CSR in Tourism
Md. Abdul Hamid
European Master in Tourism Management
University of Southern Denmark
The obligation of businessmen
to pursue those politics, to make those
decisions, or follow those lines of action
which are desirable in terms of the objectives
and value of the society
(H. R. Bowen, 1953).
“CSR is a concept whereby
social and environmental concerns
in their business operations and
in their interaction
with their stakeholders
on a voluntary basis”
(European Commission , Green Paper , 2001)
CSR is about how companies manage
the business processes
to produce an overall positive impact
(Mallen Baker, 2010 )
Carroll’s pyramid of CSR: Nature of Responsibilities
Lantos prefers to classify as…
Morally mandatory (economic, legal and ethical responsibilities)
Fulfillment of philanthropic responsibilities (going beyond preventing
• Strategic CSR:
Benefit the enterprise through positive publicity and goodwill
"Tourism which is in a form
which can maintain its viability in an area
for an indefinite period of time"
Sustainable tourism development…
"Meeting the needs of
present tourism and host regions
while protecting and enhancing opportunity
for the future"
Reasons of adopting CSR in tourism sector…
• Product improvement
• Ethical and moral value enhancement
• To gain customers and employees loyalty
• To get favor of local community
• To improve PR and image to its stakeholders
• Increase brand image & gain competitive advantage
• To escape themselves from new laws and
regulations (‘good citizen’ attitude show)
Institutionalization CSR has been endorsed in
of CSR Europe since the late 1990s.
EC launched, in 2001, its own
strategy through forming ‘Multi-
stakeholder Forum on CSR’
It forms finally, in 2006,
‘European Alliance for CSR’
UNO is trying to promote the CSR
agenda through the Global Compact.
UN Global Compact is currently the
largest and most recognized global CSR
initiative (7700 member companies in
Tourism enterprises and its shareholders
• Local and national authorities
• Other civil society and public interest groups
• International development agencies
• Other international tourism organizations
Application of CSR in Tourism
Till now it’s in the ‘infant’ level
The scarcity of ‘self-described tourism CSR initiative’ is
WB, IMF, & NGO community is working as watchdog from 2002
Focus is merely on ‘environmental management’ not human
rights, governance and labor
WTTC (world travel and tourism council)…working to motivate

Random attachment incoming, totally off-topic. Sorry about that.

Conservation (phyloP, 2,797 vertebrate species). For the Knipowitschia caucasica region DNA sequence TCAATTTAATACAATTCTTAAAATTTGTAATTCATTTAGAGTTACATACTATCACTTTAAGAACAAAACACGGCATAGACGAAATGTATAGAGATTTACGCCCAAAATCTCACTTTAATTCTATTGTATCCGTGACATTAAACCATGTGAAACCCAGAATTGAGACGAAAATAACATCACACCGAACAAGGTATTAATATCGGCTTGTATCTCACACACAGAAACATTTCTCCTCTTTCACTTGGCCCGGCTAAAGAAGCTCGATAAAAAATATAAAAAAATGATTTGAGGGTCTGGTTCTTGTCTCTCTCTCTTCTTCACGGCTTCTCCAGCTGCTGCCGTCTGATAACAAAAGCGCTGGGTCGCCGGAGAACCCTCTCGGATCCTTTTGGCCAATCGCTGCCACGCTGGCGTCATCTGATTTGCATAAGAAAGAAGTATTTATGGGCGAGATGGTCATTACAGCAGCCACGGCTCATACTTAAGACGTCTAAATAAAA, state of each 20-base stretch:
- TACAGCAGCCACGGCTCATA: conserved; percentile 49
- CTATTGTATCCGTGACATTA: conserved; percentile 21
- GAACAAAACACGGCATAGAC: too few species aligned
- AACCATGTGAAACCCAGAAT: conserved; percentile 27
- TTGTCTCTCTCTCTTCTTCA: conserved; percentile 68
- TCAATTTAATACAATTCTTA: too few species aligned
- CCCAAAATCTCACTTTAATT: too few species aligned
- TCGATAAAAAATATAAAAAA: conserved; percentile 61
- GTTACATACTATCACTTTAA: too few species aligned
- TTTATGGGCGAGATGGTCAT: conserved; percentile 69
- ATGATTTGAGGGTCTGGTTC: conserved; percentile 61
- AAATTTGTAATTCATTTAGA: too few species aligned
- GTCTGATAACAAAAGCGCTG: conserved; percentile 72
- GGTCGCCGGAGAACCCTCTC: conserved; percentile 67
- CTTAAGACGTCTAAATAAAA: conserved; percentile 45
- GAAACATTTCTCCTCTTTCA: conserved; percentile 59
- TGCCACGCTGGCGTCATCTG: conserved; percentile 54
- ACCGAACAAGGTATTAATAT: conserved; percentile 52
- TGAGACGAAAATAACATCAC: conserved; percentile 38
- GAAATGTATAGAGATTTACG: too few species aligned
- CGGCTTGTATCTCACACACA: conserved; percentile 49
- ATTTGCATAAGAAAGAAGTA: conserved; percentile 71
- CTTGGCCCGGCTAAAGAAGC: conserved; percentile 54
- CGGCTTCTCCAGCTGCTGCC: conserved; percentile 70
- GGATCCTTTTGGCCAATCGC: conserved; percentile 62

organizations to cope CSR activities
WTTC emphasizes on voluntarily adaptation of CSR ventures
Implementing CSR and other environmental policies, the tourism
sector lags behind other EU industries
Environmental CSR in Sustainable Tourism
- Tourism CSR is only a part of Sustainable tourism development
- Environmental impact minimization has received the most attention
of CSR activities in tourism
- According to UNEP study, around 30 codes of conduct were exercised
by the stakeholders.
Social and Ethical CSR in Tourism
- Tourism plays significant role in poverty alleviation
- Some discrepancies are found very often: Gender discrimination, labor
exploitation, labor migration and trafficking etc.
- UNWTO Task Force has developed a code of conduct regarding
‘Protection of Children in Tourism’ in 2000.
- WCTE (world committee on tourism ethics) is working to settle disputes
CSR in Tourism
Millennium Declaration by 189 countries (2000) was a milestone
UNWTO launches ST-EP (sustainable tourism-eliminating poverty)
in 2002 which is complimentary to MDGs (Africa & Asia).
Different awards have been introduced for CSR performance in
ISO 26000 series is going to be assigned for satisfactory role in
CSR tourism (Sweden & Brazil is working to make it more
To achieve ISO 26000, an organization has to show performance on these areas
Criticism / Other side of the coin
Friedman argues (1970), the only responsibility of the managers is to increase
The Economist (2005) shows, corporations act in the best interest of society when
they act in their own best interest.
Acting ‘good’ and advertising it may elicit charges of hypocrisy, leading other
companies to decide that Corporate Social Responsibility might be more trouble
than it’s worth (The Economist, 2004).
Orlitzky et al. (2003) found: “A positive association between CSR and Financial
performance across industries!”
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